Contact tracing technologies can potentially help health organizations and governments stop the spread of COVID-19 by finding and isolating people who have been in contact with Coronavirus carriers. However, they also pose serious threats to privacy, as they are based on identifying and analyzing contacts between individuals. Also, their effectiveness depends heavily on people’s behavior, particularly on the proportion of people who install and use the technology. This behavior may be influenced by people’s perceptions of the technologies’ utility or by their perceptions of the potential privacy threats that may originate from personal information collection. The fast pace of the deployment of these technologies puts individuals into “privacy shock”: the need to immediately form an attitude regarding a new privacy threat and to determine the tradeoff between privacy and utility.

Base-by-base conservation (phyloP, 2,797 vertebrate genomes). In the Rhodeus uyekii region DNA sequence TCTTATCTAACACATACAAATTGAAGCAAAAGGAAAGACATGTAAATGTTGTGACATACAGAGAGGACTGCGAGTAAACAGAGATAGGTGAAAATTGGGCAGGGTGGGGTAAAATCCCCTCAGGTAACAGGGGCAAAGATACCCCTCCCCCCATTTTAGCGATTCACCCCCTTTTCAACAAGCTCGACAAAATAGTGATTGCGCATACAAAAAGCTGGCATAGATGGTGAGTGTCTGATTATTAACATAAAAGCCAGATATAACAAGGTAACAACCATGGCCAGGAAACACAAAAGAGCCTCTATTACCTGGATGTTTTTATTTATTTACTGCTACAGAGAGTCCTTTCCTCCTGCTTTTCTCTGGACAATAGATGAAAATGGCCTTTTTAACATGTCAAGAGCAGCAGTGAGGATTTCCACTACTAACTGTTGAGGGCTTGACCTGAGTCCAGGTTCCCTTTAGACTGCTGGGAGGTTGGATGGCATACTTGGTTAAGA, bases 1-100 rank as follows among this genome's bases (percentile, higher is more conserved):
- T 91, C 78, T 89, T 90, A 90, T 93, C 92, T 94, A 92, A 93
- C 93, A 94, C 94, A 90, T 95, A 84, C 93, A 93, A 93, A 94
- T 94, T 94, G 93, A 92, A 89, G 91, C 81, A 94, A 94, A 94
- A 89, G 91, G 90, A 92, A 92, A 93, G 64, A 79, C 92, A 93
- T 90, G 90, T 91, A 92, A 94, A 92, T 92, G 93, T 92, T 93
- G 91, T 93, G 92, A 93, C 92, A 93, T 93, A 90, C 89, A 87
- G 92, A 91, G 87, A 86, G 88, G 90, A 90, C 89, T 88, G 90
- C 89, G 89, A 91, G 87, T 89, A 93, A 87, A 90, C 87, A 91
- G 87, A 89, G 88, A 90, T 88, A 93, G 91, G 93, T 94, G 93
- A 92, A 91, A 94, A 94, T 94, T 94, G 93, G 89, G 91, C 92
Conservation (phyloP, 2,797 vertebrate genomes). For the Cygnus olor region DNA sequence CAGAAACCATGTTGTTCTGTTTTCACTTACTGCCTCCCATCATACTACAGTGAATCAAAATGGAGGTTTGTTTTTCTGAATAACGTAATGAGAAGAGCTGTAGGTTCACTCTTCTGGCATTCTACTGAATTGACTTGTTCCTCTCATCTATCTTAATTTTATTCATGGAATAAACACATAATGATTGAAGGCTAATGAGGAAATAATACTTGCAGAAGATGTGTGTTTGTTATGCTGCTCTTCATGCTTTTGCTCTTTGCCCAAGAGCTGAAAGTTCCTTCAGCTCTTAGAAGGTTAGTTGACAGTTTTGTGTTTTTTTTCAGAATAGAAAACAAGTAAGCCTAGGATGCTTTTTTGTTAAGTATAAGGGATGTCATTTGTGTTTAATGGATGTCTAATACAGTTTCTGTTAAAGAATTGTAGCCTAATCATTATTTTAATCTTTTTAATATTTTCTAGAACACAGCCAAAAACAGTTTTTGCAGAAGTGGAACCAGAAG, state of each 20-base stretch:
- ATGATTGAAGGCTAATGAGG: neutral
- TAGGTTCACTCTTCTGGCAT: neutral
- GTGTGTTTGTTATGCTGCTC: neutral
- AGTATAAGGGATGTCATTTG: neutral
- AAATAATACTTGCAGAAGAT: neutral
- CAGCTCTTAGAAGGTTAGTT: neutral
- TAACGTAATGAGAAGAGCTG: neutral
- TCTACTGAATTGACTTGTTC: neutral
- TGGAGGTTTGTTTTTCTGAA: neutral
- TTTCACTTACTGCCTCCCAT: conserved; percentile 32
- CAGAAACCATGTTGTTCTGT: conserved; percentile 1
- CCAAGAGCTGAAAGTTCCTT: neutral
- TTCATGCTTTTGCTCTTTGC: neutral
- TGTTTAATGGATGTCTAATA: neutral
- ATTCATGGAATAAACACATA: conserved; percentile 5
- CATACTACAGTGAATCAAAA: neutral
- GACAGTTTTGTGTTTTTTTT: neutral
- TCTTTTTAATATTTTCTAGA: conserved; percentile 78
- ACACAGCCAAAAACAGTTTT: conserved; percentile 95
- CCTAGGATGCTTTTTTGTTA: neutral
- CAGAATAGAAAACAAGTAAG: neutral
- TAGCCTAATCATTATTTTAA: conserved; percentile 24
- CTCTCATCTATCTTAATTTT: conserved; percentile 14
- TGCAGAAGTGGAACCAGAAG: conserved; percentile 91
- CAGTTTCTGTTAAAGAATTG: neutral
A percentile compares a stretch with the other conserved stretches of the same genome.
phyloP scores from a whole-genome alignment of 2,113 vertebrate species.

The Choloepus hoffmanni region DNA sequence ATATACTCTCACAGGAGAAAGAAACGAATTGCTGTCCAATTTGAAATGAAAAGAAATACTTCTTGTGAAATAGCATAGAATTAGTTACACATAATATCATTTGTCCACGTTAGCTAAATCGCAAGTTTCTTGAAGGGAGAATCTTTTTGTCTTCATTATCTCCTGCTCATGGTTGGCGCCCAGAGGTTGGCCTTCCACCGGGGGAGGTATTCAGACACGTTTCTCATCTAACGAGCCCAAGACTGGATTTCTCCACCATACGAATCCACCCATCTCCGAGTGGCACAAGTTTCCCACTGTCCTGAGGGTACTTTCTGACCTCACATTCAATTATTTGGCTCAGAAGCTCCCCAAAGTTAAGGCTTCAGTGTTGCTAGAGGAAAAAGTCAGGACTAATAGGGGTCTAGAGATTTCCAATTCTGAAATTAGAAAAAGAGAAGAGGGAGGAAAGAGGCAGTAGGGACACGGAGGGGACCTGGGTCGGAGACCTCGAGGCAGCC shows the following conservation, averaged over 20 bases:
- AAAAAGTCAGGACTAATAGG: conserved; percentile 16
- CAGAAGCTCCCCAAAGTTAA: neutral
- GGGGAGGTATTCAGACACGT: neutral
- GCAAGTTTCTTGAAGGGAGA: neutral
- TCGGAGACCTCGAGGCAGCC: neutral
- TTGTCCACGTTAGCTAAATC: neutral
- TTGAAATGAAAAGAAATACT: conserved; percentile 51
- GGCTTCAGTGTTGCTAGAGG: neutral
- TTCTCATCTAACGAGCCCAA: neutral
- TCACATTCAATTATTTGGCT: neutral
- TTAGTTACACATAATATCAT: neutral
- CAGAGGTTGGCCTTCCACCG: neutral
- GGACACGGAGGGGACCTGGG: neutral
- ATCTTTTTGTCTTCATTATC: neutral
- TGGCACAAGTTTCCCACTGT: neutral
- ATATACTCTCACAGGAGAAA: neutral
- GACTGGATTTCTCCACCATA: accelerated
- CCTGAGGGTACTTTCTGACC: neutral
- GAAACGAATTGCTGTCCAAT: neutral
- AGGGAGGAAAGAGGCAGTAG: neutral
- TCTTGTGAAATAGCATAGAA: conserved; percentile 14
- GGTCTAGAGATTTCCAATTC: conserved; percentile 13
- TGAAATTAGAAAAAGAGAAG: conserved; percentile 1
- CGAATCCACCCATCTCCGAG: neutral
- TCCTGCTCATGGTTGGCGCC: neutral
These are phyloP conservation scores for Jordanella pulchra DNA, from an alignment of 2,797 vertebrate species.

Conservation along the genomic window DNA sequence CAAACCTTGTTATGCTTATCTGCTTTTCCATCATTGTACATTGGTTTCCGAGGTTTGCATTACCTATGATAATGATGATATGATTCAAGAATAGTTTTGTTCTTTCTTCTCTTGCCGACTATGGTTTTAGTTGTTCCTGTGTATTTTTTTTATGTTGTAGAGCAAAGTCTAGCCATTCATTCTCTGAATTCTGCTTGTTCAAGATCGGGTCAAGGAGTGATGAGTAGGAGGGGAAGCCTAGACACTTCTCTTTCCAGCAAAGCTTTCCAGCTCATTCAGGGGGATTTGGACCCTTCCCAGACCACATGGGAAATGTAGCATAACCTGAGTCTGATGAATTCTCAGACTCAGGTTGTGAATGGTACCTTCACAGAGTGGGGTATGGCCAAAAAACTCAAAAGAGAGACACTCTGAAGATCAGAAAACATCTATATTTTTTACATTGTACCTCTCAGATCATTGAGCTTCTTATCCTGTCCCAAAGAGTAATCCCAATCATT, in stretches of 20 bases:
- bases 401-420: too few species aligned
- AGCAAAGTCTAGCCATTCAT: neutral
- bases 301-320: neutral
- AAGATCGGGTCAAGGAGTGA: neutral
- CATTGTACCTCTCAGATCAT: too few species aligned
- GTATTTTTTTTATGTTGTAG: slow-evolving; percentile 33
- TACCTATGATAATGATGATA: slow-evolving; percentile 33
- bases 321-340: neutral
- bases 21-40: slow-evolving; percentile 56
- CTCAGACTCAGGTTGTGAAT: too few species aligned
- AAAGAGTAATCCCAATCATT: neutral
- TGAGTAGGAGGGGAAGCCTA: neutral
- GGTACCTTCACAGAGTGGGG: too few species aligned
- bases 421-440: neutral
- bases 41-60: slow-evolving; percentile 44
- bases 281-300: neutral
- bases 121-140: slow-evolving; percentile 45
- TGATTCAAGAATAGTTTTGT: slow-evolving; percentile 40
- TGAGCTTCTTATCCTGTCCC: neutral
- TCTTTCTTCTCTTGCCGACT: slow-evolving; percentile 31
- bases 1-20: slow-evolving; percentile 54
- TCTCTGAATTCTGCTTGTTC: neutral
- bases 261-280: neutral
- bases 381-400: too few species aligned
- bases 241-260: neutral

This report analyzes two contact tracing technologies that were introduced by theIsraeli government during the early days of the Coronavirus crisis: a privacy-preserving mobile application (“HaMagen,” meaning “the Shield” in Hebrew) and centralized cellular tracking by Israel’s General Secret Service (“The Tool”). The two technologies provide a natural experiment that examines how the characteristics of surveillance technologies shape user’s “privacy shock.” It is explored how these characteristics affect the way people interact with these technologies, as well as their overall success. In this case study, primarily the technologies’ architectures well as the privacy threats they pose are analyzed. Then the possible effects that privacy concerns have on the success of contact tracing technologies are highlighted.
Table of contents
- Contact Tracing Technologies
- Typology of CTT Architectures
- The HaMagen Contact Tracing App
- GSS Cellular Tracking
- Privacy Analysis of the Technologies
- Human Behavior and Deployment
- Installations of Contact Tracing Apps
- Privacy and Deployment
- Mitigation Errors